Journal #4 — Language and Reality
In this module, you learned about two theoretical approaches: “The Whorf-Sapir Hypothesis” (which argues that language shapes our sense of reality) and “Symbolic Anthropology (which views culture as a set of symbols used to convey meaning). Do you like either of these theoretical approaches? Is either applicable to your life?
What words exist in your culture that do not exist elsewhere? How does this specific language reveal something important about your group’s cultural values?
Journal #5 — Forms of Social Control
Describe a cultural performance in your life. You can consider your gendered role, ethnic/racial role, religious role, roles at work, roles in the classroom, etc. Describe how you perform the role, what type of performance is expected by society, and how shame/embarrassment manifests when the role isn’t performed “correctly.”
Journal #6 — Rituals
What is a rite of passage in your community? Did you participate in that ritual? How does the ritual feel to participants? What does it mean to participants?
Journal #7 — Anthropology and Religion
Before you completed this module, how did you define “religion?” How has your understanding of religion changed since completing this material?
Journal #8 — Voodoo
How is Haitian history connected to American history? What similarities and differences can you identify between the two nation’s colonization, racism, slavery, and revolution? What other similarities can you find?
Journal #9 — Race and Racism
What elements of racial identity are important in your community? How are these ideas constructed and reinforced in your community?
What has your lived experience been with race and racism in our society? Please share your own lived experience so that I can continue improving my course in a way that best represents the diverse experiences of all types of people.
Journal #10 — Gender, Sex, and Feminist Anthropology
How do you perform your gender? In 3–5 sentences, please consider any of the following: clothing, grooming, activities, hobbies, familial roles, language/speaking, etc.
Journal #11 — Kinship Systems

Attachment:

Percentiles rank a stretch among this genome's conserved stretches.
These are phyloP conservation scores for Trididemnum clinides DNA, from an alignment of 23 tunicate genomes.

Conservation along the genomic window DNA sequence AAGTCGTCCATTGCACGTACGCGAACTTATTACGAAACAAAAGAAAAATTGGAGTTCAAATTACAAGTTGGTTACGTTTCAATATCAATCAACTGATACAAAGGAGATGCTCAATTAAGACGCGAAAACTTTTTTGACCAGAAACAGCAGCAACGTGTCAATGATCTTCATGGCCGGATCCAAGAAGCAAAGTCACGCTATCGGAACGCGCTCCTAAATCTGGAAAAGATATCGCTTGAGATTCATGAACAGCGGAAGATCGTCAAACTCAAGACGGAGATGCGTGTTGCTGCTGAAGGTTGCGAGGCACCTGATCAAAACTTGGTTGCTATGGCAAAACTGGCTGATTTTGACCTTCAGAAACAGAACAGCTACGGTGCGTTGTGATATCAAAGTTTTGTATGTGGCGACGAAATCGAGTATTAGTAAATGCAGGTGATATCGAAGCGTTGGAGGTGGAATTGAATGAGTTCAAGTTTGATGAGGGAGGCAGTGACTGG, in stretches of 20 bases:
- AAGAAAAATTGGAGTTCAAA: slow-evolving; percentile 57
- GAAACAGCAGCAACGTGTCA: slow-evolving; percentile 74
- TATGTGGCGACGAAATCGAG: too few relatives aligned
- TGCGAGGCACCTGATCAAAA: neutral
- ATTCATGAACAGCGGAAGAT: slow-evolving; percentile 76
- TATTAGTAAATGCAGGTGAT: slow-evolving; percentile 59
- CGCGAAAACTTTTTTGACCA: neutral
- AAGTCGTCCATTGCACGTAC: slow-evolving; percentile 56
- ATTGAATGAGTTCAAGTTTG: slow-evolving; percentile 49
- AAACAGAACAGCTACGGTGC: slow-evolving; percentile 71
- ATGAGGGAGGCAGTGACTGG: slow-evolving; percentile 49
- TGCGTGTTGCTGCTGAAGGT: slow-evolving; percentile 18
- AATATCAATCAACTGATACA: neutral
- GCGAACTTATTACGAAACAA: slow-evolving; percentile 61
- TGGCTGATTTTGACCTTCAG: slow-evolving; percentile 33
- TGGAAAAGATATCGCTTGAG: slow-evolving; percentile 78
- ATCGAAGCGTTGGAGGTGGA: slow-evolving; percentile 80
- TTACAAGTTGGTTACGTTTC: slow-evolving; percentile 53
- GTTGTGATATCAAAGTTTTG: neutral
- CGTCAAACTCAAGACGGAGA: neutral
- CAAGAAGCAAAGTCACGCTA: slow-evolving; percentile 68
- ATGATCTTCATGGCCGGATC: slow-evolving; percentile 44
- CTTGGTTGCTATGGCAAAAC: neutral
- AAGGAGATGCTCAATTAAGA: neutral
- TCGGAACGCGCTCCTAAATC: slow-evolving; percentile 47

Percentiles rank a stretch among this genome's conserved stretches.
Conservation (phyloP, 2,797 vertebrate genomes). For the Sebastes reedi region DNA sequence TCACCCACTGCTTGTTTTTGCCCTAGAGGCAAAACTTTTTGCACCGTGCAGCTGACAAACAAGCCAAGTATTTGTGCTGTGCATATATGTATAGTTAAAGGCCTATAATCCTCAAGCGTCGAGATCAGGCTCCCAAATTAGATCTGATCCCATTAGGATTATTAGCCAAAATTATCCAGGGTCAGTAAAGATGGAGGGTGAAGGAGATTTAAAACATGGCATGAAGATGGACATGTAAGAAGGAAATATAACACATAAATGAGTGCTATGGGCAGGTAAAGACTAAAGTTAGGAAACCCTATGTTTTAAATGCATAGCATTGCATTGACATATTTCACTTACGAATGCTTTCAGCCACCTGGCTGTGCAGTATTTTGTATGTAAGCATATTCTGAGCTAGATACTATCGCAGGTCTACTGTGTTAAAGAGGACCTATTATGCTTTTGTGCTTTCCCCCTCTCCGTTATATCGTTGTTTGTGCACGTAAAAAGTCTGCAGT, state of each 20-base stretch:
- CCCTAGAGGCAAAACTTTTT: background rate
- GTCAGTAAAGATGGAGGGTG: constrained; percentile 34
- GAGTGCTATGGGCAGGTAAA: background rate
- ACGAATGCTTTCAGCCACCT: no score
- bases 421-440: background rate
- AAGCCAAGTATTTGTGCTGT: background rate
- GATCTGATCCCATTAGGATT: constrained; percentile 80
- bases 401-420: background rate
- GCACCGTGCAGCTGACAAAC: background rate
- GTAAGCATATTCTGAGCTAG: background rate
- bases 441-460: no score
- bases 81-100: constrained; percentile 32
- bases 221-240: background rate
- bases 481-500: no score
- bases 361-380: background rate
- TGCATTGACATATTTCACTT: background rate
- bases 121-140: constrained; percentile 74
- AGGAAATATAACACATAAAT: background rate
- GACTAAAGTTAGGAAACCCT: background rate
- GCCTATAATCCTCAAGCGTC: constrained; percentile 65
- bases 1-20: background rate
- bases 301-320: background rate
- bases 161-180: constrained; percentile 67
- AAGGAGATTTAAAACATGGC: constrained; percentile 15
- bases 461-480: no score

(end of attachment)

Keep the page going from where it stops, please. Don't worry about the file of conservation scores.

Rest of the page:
How is labor divided in your family? Is it based on gender? Age? Does everyone in your family have equal power? Explain?
Journal #12 — The Incest Taboo
How has your understanding of “the incest taboo” changed throughout this module?
Reply to the questions each week.
Length and Content
- Please write 3–4, complete and thoughtful sentences.
- Please directly cite lectures, texts, or other reliable resources whenever relevant.
- Remember to think critically! Examine the evidence presented, consider the speaker, consider the arguments coming from your professor and classmates and, ultimately, decide for yourself!
📹 Video Option: Consider filming your response!
- Instead of writing your reply, please consider filming your response
- Watch this tutorial on video replies for help
- The ideas in your response must be your own. Do not take ideas verbatim from any “study” or plagiarism websites.
- You’re always encouraged to tie in elements from other readings or lessons. If you incorporate ideas from our lectures or other readings, please remember to properly cite the source in-text. If you need help with citations, please refer to Purdue Online Writing Lab (Links to an external site.).
This is a graded journal (you are not graded on your ideas, you are graded on participation). Each journal entry earns 20 points.
Need help using Canvas Discussions? If so, please review the following guide: